33 HTN Tasks Initial and Over 5 Visits Measure BP Look for Target Organ Damage –Exam (Perform and interpret) –Labs: CBC, UA, Chemistries, Lipids, Glucose (Order, do and interpret) –EKG (Order and interpret) Facilitate Lifestyle Changes –Weight (Counseling/encourage/assist goal setting & improvement) –Exercise (Counseling/encourage/assist goal setting & improvement) –Diet (Counseling/encourage/assist goal setting & improvement) –Smoking (Counseling/encourage/assist goal setting & improvement) Reassess/review/adjust plan over time (Assess, Decide, order, Carry out plan)

34 Time for Each Task (Estimate) Tasks Time (min) Measure BP 2 Exam5 Order Lab/XR1-3 Interpret Tests2 Facilitate Patient Lifestyle Changes 20 Reassess BP2 Order/Adjust Meds 1-3

35 TasksProviderRNLPNMA Measure BP XXXX Exam X Order Lab/XR XX* Interpret Tests X Facilitate Patient Lifestyle Changes XXXX Reassess BP XXXX Order/Adjust Meds X * = “Functions Under Standardized Protocols Who Could Perform Tasks?

36 Level of Effort (in Time) Tasks Time (min)FrequencyTotal (min) Initial BP 224 Exam5210 Order Lab/XR Interpret Tests Facilitate Patient Lifestyle Changes Reassess BP Order/Adjust Meds

37 Total Time for 5 Visits Tasks Total (min) Initial BP 4 Exam 10 Order Lab/XR 1-9 Interpret Tests 2-6 Facilitate Patient Lifestyle Changes Reassess BP Order/Adjust Meds 3-9 Total 45-97

38 Thought Experiment….Doc Doc does it all –Cost = Doc $1.42/min X 70 min= $99.40 –Doc doing work someone else could do! (Not doing other high value work) –Quality presumably good, but some studies say docs are not as good at protocol work…. –Access probably poor for other patients –Visits relatively low value

39 Thought experiment….Nurse Nurse does it all –Cost = Nurse $0.66/min X 70 min = $46.20 –Nurse not able to do all parts of the work (order/interpret)…although APN may….. –Quality presumably good but nurses may not be good at non-protocol work (secondary HTN dx, etc) –Access to doc probably better (less work for doc) –Value of doc visits probably higher –Access to nurse may be poor if not enough nurses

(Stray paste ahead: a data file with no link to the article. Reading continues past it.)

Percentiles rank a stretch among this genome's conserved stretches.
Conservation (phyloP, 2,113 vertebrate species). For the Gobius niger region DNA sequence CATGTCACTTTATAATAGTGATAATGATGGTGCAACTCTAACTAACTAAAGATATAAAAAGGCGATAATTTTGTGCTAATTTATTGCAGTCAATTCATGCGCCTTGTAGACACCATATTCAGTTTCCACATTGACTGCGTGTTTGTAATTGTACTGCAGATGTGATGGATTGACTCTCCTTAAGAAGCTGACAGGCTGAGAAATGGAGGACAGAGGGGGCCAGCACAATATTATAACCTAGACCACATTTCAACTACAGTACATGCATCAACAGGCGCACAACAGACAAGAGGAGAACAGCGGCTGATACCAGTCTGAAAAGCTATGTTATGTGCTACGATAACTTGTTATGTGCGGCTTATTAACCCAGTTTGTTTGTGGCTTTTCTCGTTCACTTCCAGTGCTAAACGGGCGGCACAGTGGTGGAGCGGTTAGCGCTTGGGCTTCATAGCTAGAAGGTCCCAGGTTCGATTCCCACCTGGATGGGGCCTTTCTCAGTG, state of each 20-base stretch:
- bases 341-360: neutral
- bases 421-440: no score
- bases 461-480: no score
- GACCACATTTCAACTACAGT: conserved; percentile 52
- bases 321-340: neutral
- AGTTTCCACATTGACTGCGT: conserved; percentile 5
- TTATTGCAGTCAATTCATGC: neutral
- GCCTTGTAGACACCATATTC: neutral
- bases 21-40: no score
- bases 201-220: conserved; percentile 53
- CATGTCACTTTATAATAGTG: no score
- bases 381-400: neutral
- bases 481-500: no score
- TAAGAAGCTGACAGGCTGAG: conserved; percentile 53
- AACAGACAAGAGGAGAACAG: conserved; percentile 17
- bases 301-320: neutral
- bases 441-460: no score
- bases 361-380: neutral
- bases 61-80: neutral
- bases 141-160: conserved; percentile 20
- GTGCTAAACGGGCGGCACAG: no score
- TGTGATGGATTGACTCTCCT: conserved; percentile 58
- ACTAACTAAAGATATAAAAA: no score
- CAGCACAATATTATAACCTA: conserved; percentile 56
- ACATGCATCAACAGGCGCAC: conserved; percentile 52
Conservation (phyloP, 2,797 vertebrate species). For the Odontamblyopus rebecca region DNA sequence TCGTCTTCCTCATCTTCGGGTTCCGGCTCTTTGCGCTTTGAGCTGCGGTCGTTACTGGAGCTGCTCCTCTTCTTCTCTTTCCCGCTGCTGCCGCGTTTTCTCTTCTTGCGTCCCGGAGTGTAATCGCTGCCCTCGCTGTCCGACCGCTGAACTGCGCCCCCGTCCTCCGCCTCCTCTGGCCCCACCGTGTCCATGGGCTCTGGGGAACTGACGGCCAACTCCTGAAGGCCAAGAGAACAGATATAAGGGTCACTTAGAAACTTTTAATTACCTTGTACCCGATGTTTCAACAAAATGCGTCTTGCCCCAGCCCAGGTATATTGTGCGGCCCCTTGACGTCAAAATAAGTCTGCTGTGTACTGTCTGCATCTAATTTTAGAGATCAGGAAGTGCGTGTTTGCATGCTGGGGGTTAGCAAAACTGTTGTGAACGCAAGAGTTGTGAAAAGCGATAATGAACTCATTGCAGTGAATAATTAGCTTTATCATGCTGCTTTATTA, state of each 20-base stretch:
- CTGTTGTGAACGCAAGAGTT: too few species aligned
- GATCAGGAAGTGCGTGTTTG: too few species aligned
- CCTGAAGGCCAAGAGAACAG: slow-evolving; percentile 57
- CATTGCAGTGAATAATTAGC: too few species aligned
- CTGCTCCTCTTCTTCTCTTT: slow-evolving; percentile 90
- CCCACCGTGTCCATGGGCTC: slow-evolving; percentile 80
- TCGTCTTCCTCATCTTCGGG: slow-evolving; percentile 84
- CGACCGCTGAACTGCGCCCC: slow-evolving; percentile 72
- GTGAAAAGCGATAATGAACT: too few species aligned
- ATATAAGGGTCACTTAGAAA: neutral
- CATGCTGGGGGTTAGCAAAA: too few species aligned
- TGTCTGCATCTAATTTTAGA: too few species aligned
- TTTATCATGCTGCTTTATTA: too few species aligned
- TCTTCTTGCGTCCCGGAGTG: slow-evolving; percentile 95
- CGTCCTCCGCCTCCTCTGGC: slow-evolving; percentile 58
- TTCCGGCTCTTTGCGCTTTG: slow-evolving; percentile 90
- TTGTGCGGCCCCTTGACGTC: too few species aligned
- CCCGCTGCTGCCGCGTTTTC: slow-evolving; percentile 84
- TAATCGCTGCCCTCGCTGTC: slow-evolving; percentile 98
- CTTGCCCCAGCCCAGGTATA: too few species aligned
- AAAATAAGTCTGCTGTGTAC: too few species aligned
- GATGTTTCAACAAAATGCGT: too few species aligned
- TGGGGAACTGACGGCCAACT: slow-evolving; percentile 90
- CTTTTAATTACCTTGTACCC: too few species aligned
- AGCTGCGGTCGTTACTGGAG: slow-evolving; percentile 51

40 Thought Experiment MA MA does it all –Cost = MA $0.24/min X 70 = $16.80 –MA cannot do all parts of the work (order or interpret tests) – Quality poor since all tasks not completed –Access to doc and nurse both probably better if MA takes some of work away –Value of doc and nurse time both higher

41 Who Should Perform Tasks? (Assumes each performs at highest possible level) Tasks Provider RNLPNMA Measure BP X ExamX Order Lab/XRX* Interpret Tests X Facilitate Patient Lifestyle Changes X Reassess BPX Order/Adjust Meds X

42 Cost (Min) with Team Tasks Total (min)Doc Time (min) Team Time (min) Initial BP 4 Exam 10 Order Lab/XR 1-9 Interpret Tests 2-6 Facilitate Patient Lifestyle Changes Reassess BP Order/Adjust Meds 3-9 Total

43 Tasks in First 5 Visits Total (min) Doc Time ($1.42/min) Team Time (MA $0.24/min; Nurse $0.66/min) Initial BP Exam Order Lab/XR – 5.94 Interpret Tests – 8.52 Facilitate Patient Lifestyle Changes – OR 9.90 – Reassess BP – 3.36 Order/Adjust Meds – Total min $21.30 – $7.62 – 39.96

44 Team Analysis Doc NurseMATotal Time (min) Cost ($)

45 Bottom Line HTN Cost Doc Alone Team Time (min)70 Cost ($) QualityGood AccessLessMore

46 Patients with HTN No ER visits or admits for HTN ER visits for HTN Admits For HTN

47 Patients with HTN No ER visits or admits for HTN ER visits for HTN Admits For HTN Population Of Focus For Intervention

48 Roles Generalist HTN Pts. Identified? BP taken at each visit? (and re-taken if high?) Routine lab tests done on all patients with HTN initially? Pts. outside of treatment targets addressed? Pts. On at least 2 drugs? HTN Flow sheet used? HTN Education for Patients/Families Prevention Assessment/Activities BHL HTN education? Vascular education? Family education? f/u calls for patients with highest readings? Measurement for clinic? Staff development inservices? Other?

49 Tasks: Who?

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54 General Approach Identify topic Agree on Measurement Feedback of results Engagement of teams in improvement